English and Scientific names:

Vaux’s Swift (Chaetura vauxi)

Number of individuals: 


Locality: LOUISIANA: 

East Baton Rouge

Specific Locality:

LSU Aquaculture Research Station, ca. 3 mi. S of LSU Campus, Baton Rouge

Date(s) when observed:

6 March 2008

Time(s) of day when observed:  

5:15-5:30 PM CST

Reporting observer and address:

Justin Bosler  827 C E. Boyd Dr. Baton Rouge, LA

Other observers accompanying reporter who also identified the bird(s):

Devin Bosler

Other observers accompanying reporter who independently identified the bird(s):


Light conditions (position of bird in relation to shade and to direction and amount of light):

Overcast with adequate late afternoon light as the swifts were flying fairly low beneath the low ceiling of dark (rain) clouds.  Backlighting not an issue, in this case.

Optical equipment: 

Zeiss Victory FL 8x42 binocular (good condition)

Distance to bird(s): 

~25 meters at closest point

Duration of observation:

Approximately 15 minutes


Open, residential woodlot adjacent to active aquaculture facility with multiple crawfish and catfish ponds.

Behavior of bird: 

The swifts were first heard, and then seen overhead at ~5:15 PM.  They were actively 

screening insects 20-25 meters up in the company of ~50 Purple Martins and 5-6 Barn Swallows.  Vocalizations were heard on several occasions throughout the observation; probably 5+ series of calls over a 15-minute period.  Low rain clouds associated with a frontal system rolled in from the west maybe 30-45 minutes prior.  All 4 swifts usually stuck close together and flew in loose elliptical patterns for roughly 15 minutes before moving off to the N to an unknown roost site in Baton Rouge.


Small, dark-bodied swifts with short tails and long wings.  The throat was pale grayish-brown and blended into the slightly darker breast.  The remainder of the underparts was dark brown.  Upperparts were uniformly dark brown with rump somewhat lighter brown.  Flight style consisted of very rapid wingbeats and short glides.  While gliding, the leading edges of the wings appeared very straight across, and not as swept back as I would expect in Chimney Swift (CHSW).  Most diagnostic, however, were the vocalizations which are described below.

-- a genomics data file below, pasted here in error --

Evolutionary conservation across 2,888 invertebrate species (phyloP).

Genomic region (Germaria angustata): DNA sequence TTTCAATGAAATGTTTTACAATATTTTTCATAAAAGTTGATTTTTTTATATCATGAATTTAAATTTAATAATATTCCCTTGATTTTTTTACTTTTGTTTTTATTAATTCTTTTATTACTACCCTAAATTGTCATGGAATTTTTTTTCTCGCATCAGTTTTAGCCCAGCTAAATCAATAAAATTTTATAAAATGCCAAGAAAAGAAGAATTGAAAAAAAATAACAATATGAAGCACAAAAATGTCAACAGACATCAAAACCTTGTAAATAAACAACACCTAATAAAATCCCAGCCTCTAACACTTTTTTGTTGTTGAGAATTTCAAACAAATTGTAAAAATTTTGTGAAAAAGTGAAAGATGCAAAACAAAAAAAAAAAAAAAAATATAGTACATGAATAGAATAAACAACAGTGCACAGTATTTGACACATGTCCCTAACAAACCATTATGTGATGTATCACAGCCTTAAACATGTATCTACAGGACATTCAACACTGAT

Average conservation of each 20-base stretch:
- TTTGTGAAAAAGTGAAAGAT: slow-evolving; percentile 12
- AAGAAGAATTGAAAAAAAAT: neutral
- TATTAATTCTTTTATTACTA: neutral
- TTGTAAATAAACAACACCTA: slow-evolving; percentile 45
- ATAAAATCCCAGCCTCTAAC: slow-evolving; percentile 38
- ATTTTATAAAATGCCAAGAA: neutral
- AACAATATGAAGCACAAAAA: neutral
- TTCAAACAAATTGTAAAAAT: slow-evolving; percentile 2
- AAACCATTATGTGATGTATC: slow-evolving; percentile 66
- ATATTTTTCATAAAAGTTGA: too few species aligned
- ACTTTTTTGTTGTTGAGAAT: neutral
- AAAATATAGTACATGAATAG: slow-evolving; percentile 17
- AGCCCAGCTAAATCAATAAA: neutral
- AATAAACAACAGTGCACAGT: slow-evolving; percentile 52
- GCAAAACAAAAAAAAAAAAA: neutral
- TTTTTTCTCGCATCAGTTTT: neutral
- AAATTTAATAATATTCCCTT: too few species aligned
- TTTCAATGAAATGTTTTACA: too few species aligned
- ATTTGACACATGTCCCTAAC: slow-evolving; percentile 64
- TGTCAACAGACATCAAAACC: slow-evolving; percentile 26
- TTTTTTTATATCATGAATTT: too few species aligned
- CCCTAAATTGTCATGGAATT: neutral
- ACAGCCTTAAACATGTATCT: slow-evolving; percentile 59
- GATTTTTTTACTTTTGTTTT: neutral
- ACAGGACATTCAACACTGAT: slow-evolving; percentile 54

A very high-pitched chipping and twittering which seemed to blend together after several seconds and faded away as a raspy (screechy?) trill.

Similar species:

Similar Chaeturine swift is the Chimney Swift.  Readily separated from VASW by louder, sharper, and unblended vocalizations, not nearly as high-pitched and insect-like.  Also, CHSW are slightly larger with longer wings and tail, and average darker overall with less contrasting rump.  Breast usually darker with less contrast between upper breast and belly.  Also, the date of occurrence is a strike against CHSW considering there are no substantiated/accepted records of that species in early March.

Photographs or tape recordings obtained?

Unfortunately, no photos/video obtained.

Previous experience with this species: 

Seen on multiple occasions between CA, OR, and WA.  Most recently in sc. Oregon, in the town of Lakeview, during Summer 2007.  Only two previous encounters with this species in LA (24 Feb 2006 and 19 Jan 2007)

Identification aids:

NG Complete Birds of N.A. (Alderfer, 2006)

This description is written from: 

Notes made during the observation and memory.

Are you positive of your identification? If not, explain: 


Yes, 100% positive.


Justin Bosler   

Date and time: 

11 March 2008    6:00 PM CDT